RE: Maze building
Why this obsession with pegs?
I was guilty of introducing the first pegs in the 1980 maze - but these were
circular, not square. The walls had a circular groove at each end so that
they slotted between each pair of pegs. (They were also chamfered off at 45
degrees so that four walls could nestle around a peg).
The Japanese attended the first heats in Portsmouth and the finals at
Imperial College, London, then went off and later produced a number of the
mazes with slotted square pegs which are common today.
Before the Imperial College finals, the maze base warped slightly - and
walls were falling out all over the place. So pegs got the chop and
'virtual pegs' won the day for the European contests from then on.
To summarise: Three lengths of wall. "Shorts" are the length of a peg-maze
wall, "Mediums" are a wall plus a peg - i.e. 18cm less 1mm tolerance.
"Longs" are a wall plus two virtual pegs, i.e. 19.2 cm. Walls are held in
place by pins sticking downwards near the ends which slot into 3mm holes in
the plain base.
From: Duncan Louttit [mailto:email@example.com]
Sent: Friday, 9 June 2000 18:37
Subject: Maze building
My bit of maze for development is made from 12mm MDF. Our local DIY
store has a board cutting facility and for a fiver they cut for me a large
number of 168mm by 50mm pieces and some long pieces for the outside. The
walls ade drilled at the ends with 2mm holes 5mm deep (I used a depth stop
to get them the same) and they have 7mm long 2mm dia steel rods pressed into
them for location into the posts. The posts are 12mm dia softwood from the
DIY store cut to length and 2mm slots were machined along their lengths with
a mill/drill to take the steel rods. They are screwed to the base with
countersunk woodscrews. It all took ages and I only ended up with a 8 by 4
The basic problem is the size and complexity of the maze. The only
way I can see to reduce the complexity would be to reduce the number of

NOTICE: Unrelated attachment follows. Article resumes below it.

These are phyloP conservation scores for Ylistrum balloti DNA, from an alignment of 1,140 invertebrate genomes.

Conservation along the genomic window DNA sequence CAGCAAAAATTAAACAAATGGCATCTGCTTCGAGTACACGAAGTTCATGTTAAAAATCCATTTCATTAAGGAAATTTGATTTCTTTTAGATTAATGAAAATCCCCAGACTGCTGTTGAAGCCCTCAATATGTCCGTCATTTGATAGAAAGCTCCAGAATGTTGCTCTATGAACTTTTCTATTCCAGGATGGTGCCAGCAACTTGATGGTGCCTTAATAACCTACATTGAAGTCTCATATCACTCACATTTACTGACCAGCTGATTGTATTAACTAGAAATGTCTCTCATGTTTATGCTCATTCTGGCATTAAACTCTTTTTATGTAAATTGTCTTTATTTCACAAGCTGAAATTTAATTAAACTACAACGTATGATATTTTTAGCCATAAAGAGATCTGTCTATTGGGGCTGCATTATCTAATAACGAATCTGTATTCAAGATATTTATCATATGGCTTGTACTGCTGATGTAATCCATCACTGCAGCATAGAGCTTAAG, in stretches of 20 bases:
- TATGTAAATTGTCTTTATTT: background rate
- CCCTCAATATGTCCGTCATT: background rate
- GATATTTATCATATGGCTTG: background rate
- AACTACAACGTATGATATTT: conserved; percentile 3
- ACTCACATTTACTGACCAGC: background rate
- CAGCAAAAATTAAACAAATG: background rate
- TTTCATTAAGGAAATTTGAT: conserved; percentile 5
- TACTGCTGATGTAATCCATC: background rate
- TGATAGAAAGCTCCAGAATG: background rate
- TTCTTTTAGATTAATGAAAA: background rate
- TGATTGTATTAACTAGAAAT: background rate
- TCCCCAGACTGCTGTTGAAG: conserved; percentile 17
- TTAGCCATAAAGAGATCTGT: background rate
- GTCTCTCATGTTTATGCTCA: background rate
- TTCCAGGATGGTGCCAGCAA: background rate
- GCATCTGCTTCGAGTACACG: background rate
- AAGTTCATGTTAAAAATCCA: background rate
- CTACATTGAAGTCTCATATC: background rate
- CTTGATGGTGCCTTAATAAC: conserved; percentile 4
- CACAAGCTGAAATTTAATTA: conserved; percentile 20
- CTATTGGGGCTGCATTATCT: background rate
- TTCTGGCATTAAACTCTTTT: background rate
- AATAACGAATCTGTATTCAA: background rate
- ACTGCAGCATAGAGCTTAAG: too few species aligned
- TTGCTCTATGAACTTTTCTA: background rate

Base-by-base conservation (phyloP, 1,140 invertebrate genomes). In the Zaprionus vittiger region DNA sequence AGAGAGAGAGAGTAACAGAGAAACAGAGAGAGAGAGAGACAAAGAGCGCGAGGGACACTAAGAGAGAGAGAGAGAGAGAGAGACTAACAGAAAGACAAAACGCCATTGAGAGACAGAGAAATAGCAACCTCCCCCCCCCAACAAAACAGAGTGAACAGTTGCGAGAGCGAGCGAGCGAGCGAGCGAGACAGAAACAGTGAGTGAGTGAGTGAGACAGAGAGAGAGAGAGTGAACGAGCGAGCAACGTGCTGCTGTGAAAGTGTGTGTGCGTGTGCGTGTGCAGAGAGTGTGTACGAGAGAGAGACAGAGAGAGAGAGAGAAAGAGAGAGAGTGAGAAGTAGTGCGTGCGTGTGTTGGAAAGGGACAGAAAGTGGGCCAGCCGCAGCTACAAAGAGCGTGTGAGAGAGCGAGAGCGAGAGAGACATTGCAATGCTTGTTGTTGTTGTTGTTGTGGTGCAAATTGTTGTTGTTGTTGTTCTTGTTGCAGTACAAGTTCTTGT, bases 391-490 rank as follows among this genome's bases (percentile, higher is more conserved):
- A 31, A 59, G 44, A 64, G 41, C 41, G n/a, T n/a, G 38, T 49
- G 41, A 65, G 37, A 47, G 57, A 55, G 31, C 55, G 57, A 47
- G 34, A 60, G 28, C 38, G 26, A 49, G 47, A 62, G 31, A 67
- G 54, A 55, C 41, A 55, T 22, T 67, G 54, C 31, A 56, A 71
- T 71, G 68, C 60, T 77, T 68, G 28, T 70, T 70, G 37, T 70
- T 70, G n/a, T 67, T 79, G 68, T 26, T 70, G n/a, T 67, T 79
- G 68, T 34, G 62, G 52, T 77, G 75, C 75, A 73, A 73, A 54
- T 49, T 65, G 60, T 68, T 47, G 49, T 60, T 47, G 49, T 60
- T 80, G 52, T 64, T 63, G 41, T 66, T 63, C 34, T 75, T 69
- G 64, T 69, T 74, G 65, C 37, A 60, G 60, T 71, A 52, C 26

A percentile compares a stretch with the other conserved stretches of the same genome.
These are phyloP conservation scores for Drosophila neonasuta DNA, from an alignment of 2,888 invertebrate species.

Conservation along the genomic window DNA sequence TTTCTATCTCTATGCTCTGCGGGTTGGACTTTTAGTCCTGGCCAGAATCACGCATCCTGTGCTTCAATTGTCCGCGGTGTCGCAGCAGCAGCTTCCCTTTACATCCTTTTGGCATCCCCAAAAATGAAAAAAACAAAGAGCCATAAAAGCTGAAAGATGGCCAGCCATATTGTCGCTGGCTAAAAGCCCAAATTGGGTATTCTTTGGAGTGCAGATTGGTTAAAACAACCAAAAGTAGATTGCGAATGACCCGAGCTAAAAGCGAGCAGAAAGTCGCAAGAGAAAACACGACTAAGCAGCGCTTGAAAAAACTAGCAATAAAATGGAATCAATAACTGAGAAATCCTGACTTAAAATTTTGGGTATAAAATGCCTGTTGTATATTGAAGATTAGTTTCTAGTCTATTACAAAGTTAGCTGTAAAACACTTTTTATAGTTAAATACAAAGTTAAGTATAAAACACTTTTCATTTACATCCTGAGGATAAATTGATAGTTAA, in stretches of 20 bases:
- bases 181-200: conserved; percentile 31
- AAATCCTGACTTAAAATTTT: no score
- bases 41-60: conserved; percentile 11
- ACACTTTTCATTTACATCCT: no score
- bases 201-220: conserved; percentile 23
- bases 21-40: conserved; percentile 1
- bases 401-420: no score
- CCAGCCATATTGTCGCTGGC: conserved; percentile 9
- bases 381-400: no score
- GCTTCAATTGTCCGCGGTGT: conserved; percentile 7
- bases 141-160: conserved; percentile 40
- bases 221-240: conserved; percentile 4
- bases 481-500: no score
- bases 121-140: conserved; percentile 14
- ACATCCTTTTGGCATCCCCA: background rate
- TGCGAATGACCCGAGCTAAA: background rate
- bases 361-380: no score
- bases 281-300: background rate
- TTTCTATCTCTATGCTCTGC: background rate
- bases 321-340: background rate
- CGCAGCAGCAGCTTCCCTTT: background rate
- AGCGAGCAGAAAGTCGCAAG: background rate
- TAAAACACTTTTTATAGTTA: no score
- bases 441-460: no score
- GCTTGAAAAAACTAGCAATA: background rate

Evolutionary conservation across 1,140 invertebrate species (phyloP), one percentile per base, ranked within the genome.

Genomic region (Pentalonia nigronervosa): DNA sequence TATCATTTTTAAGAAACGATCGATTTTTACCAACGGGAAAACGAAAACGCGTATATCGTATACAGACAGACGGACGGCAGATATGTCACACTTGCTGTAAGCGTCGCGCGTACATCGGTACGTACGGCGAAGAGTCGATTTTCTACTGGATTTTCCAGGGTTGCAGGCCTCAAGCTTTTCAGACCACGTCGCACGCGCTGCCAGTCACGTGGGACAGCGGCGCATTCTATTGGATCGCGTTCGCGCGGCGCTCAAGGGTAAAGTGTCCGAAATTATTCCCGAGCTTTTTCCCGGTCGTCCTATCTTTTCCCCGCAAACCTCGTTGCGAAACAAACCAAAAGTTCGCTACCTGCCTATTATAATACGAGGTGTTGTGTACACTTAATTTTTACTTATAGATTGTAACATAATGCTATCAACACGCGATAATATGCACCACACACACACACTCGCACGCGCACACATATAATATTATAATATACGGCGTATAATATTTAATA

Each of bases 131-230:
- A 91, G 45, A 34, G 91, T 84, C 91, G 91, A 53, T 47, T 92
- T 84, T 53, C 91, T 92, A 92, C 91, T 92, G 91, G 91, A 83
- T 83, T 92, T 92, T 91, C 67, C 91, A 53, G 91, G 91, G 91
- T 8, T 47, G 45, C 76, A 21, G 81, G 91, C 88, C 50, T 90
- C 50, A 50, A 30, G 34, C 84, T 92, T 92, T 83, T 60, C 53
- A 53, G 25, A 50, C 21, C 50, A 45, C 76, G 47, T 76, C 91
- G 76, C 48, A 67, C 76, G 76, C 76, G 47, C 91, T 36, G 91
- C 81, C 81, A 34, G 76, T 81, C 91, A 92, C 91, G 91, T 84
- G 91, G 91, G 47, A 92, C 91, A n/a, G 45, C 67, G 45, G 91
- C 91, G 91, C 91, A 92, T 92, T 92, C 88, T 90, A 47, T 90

cells. A 13 by 13 array could be made from 2 sheets of standard 2400mm by
1200mm material. If the target is left 8 cells diagonally from the start,
all existing mice could run. This may be an idea for the sprint event.
The other possibility would be to reduce the cell size. Halving it
to 9cm would have a dramatic effect on the size of everything but none of
the existing mice would be able to run. This might be something that we
could aim at in 5 years time.
One of the main aims of the development of the "2D" school
competitions was to reduce maze building times to a minimum.
Enough random musings, back to the problem. If we can get someone to
cut large numbers of 168mm squares in 12mm material, (e.g. MDF), wall pieces
62mm high in the necessary lengths and filling pieces 12mm by 12mm by the
various lengths, the maze can be built up by stacking the pieces together
like old-fashioned building blocks. The whole thing would need to have some
kind of bungee strap round the outside to hold it all together. The maze
could then be built on any suitable flat surface.
It would be a bit of a pain to change, but this can be overcome.
Given a sprint maze pattern exists, that could be used for the heats and the
competition maze prepared separately the night before and covered up until
If a 12mm "groove" isn't enough to hold the walls in place, we could
use 2 layers of the blocks and taller walls.
It would probably be a good idea if the outside walls were made as
The big advantage is that the pieces can be mass-produced with
virtually no tooling costs. It may also be possible for individual mouse
builders to look after pieces of maze between competitions to solve the
storage problem. (And give them enough maze space for development.)